Besides talking about the present and thinking about what to do in the future, I thought of reminiscing about the past. Something I like to do with friends.
Whenever I allow myself to share some stories about my past (mostly just the funny ones) my friends, or whoever’s listening, almost always says I should put this stuff in a book. I don’t know why they think this, maybe because it’s something that they’ve never heard before, but I’m sure crazy and funny stuff happens to a lot of people all the time. The goal is to be published but I’m not that confident with my own story. But who knows, maybe in alternate reality that could happen. But for now, I’ll settle into blogging some of them.
The following is the story of how once, I wanted to be an astronaut and when I stopped wanting to be an astronaut.
I can’t really remember what I originally wanted to be growing up. Sometimes, these type of things are prescribed for you. Like how your mom would buy you a play doctor set and tell you years later, “Well, you’ve always wanted to be a doctor”. Yeah right mom.
The first one that I actually remember. The ambition that I actually came up by myself for myself is to be an astronaut. I don’t know, maybe we we’re studying the Solar System that time (do you study the planets in 1st grade?), or I saw a show on T.V. But anyhow, I was compelled to learn everything there is to know about space travel.
As a kid, I knew the difference between a cosmonaut and an astronaut. I knew who Yuri Gagarin was. I even named one of my cats Laika – even though Laika was a dog (DON’T look him up unless you want your heart to be broken). I was space crazy and I was determined to be an astronaut.
The first person I told about this ambition was my older brother. We have a 5 year gap so obviously he thinks he’s ‘cooler’ and he knows more stuff than I do. This is true and as much as I hate to admit it, it’s still the truth.
We we’re on our way home from school. We we’re seated next to each other in the bus, me celebrating the fact that I was first in the window seat. I turned my gloating up a notch by sticking my head out the window, looking at the skies. My brother tells me I should put my head back inside unless I want to be decapitated. I refused to be bullied. He threatens to tell our Aunt how much of a brat I am that I will never get to sit at a window seat ever again. I relent, he can really do that. I once watched him convince my Aunt that I am allergic to Snickers, not chocolate, just Snickers, just so that he can eat the rest of my Snickers bar.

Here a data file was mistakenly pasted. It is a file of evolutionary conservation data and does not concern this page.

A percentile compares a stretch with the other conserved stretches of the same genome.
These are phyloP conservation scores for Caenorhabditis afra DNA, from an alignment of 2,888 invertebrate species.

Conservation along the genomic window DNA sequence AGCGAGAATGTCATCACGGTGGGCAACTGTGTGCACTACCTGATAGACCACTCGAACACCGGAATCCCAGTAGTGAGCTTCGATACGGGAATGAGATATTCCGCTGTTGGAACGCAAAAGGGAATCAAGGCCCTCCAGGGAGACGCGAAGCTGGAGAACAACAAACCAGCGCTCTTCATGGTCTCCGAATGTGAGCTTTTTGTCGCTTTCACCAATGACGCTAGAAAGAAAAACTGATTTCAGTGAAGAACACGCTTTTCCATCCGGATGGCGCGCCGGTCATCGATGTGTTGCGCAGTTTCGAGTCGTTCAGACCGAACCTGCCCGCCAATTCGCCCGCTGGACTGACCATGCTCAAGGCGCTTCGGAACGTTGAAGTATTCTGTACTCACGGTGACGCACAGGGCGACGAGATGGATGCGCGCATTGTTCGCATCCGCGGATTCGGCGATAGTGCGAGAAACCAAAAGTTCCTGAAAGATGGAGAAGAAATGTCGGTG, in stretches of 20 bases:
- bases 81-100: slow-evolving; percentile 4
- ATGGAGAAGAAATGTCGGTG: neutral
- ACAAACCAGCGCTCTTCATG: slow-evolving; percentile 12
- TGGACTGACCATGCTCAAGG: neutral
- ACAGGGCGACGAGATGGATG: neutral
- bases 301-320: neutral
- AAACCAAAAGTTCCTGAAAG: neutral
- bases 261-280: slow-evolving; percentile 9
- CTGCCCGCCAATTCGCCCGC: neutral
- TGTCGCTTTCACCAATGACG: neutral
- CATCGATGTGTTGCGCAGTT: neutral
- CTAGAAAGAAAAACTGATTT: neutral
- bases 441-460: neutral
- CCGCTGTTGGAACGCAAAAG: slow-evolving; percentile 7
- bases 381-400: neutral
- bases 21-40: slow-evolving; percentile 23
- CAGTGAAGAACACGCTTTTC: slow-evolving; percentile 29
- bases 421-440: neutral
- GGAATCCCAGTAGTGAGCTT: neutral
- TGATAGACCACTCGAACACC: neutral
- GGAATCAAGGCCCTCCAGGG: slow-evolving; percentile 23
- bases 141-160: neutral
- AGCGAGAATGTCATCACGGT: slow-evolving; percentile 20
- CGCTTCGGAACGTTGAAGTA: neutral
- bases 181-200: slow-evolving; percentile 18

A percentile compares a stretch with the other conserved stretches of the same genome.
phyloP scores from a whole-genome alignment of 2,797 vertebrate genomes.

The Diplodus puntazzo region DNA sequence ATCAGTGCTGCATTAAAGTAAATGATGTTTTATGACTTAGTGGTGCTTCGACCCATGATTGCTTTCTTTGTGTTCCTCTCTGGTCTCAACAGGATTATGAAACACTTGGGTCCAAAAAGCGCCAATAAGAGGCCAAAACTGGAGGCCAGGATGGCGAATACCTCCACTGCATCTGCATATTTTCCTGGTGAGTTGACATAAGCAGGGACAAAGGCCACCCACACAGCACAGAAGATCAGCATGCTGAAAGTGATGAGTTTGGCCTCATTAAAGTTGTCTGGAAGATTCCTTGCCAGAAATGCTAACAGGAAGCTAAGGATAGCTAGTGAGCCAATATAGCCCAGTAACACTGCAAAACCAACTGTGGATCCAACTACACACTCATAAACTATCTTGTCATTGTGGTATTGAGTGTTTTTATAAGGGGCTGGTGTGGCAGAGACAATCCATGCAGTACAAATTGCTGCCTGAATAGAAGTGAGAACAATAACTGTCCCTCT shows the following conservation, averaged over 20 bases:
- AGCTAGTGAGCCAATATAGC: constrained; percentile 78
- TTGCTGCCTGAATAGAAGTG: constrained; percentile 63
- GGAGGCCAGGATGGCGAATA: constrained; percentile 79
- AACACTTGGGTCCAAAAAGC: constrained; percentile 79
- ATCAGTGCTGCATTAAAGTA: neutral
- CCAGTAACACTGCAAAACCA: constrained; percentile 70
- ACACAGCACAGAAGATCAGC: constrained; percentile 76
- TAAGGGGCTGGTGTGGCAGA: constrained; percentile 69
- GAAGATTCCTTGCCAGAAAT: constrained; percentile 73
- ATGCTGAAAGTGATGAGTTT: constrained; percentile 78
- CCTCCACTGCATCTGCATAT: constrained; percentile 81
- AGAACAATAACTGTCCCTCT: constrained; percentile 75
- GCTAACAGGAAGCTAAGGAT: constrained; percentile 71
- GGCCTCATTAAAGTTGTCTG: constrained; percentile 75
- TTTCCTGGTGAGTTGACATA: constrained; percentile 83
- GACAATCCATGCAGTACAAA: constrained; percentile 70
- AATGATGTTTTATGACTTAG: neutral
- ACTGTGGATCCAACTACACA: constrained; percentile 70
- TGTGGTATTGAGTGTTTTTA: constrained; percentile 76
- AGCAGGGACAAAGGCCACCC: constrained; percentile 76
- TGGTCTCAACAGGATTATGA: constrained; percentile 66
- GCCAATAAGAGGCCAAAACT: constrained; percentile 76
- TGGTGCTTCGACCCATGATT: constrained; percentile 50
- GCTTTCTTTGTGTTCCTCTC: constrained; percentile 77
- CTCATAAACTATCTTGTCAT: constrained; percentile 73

To take his mind out of telling on me, I distracted him by saying that I’ve decided that I would become an astronaut. He told me that it was impossible. I told him how high my grades are, that I’m good in science and that I can jump the highest in our class (this was relevant because when I watched the moon landing I thought they we’re jumping on purpose and it has nothing to do with gravity or lack thereof.
My dream crashed and burned when my brother said:
There is only one astronaut school in the world and that’s NASA. NASA is in the USA. You’re chances in getting in to NASA is as slim as you going to America.
It was the early 90’s. We didn’t know anyone who’s in America. We know airplanes exist but we somehow imagined America to be in an entirely different dimension.
Imagine you transferring you’re goldfish, that you won from the fair, into a glass bowl. And then the damn bowl just slipped through your fingers and it shattered on the floor. And then you we’re so panicked to which to attend to first: the water, the shards of glass, the fish. And then you were so panicked that you have an anxiety attack and you just watched your goldfish die. That’s what it felt like, realizing that you’re dream is not going to come true because of some geographical technicality.
Of course I know different now. That not all astronauts are necessarily from America. But it’s still hard to go to America. That remains to be a fact.